ANXIETY DURING PREGNANCY AND POSTPARTUM: COURSE, PREDICTORS AND COMORBIDITY WITH POSTPARTUM DEPRESSION
Keywords:Anxiety; Pregnancy, predictors; Depression; Depressive disorder; Depression, postpartum; Comorbidity; Prognosis; Risk factors; Surveys and questionnaires; Medical record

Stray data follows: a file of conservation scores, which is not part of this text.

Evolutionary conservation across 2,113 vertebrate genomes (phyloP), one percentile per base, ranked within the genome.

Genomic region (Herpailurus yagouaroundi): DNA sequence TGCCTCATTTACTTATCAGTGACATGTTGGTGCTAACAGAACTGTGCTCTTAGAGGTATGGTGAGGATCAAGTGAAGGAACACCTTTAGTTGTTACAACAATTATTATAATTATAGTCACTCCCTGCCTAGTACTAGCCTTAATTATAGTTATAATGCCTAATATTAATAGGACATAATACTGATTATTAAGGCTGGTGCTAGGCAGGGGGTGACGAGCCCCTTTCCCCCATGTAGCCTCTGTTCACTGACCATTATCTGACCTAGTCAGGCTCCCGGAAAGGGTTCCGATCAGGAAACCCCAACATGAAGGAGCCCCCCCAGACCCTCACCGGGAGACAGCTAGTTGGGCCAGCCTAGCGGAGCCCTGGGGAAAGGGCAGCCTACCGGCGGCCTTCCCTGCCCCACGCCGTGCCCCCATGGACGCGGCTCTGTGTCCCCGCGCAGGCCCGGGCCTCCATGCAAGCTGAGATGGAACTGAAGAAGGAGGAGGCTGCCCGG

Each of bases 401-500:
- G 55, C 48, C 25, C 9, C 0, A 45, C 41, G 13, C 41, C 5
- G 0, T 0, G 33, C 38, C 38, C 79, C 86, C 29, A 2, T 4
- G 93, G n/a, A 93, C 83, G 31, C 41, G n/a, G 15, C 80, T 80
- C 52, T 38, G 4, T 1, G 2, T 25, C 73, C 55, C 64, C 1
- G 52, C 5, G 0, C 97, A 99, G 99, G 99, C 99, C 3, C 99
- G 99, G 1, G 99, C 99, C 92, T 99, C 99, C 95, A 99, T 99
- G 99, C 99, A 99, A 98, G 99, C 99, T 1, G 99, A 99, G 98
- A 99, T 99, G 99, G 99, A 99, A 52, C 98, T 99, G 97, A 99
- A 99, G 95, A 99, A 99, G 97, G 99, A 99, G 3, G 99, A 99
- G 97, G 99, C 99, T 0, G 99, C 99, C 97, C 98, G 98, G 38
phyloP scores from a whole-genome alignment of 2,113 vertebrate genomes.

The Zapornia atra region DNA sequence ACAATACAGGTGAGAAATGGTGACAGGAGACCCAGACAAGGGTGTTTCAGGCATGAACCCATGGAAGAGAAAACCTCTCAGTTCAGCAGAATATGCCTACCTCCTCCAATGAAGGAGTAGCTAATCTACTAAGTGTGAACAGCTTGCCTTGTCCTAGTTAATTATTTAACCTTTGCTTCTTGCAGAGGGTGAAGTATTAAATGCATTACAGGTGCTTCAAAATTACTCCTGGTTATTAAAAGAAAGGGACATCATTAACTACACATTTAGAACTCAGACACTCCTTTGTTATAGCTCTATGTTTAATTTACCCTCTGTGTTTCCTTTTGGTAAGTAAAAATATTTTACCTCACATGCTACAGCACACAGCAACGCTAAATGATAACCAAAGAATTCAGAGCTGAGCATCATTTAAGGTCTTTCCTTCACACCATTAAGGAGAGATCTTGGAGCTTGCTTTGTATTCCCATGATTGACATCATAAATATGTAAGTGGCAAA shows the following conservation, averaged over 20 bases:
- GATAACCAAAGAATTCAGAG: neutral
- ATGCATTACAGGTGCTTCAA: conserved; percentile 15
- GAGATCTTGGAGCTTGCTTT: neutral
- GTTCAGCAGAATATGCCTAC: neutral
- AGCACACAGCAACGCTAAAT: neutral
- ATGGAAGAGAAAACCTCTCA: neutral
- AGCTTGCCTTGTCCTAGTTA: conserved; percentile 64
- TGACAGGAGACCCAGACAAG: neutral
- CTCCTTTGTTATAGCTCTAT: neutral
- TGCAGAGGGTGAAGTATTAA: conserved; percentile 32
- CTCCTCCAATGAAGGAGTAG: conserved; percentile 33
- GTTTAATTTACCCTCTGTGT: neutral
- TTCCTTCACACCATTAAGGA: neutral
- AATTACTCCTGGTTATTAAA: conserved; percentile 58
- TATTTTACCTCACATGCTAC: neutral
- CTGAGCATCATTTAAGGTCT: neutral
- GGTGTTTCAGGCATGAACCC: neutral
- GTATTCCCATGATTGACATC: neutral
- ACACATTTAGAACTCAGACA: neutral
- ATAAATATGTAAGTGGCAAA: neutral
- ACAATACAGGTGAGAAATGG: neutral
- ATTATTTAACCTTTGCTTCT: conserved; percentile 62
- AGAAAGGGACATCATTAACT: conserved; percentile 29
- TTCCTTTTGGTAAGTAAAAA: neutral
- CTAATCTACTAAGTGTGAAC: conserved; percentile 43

Previous findings on peripartum anxiety are inconsistent in respect to the prevalence and course of peripartum anxiety with comorbidity of depression. Our aim was threefold: (1) to examine the course of elevated anxiety during pregnancy, immediately after childbirth, and six weeks postpartum; (2) to establish comorbidity of postpartum anxiety and postpartum depression (PPD); and (3) to examine predictors of anxiety 6 weeks postpartum. A sample of women (N=272) who were below the cut-off score for clinical depression during pregnancy were assessed in the third trimester of pregnancy, then 2 days and 6 weeks postpartum. Questionnaires on anxiety, pregnancy specific distress, stress, coping styles, social support, and depression were administered at each assessment. Obstetric data were collected from the participants’ medical records. The estimated rate of high anxiety was 35% during pregnancy, 17% immediately after childbirth, and 20% six weeks postpartum, showing a decrease in anxiety levels after childbirth. Comorbidity of anxiety and PPD was 75%. Trait anxiety and early postpartum state anxiety are significant predictors of postpartum anxiety. Anxiety is a common peripartum psychological disturbance. Anxiety symptoms overlap with PPD, but not completely, indicating that screening for postpartum mental difficulties should include both depression and anxiety.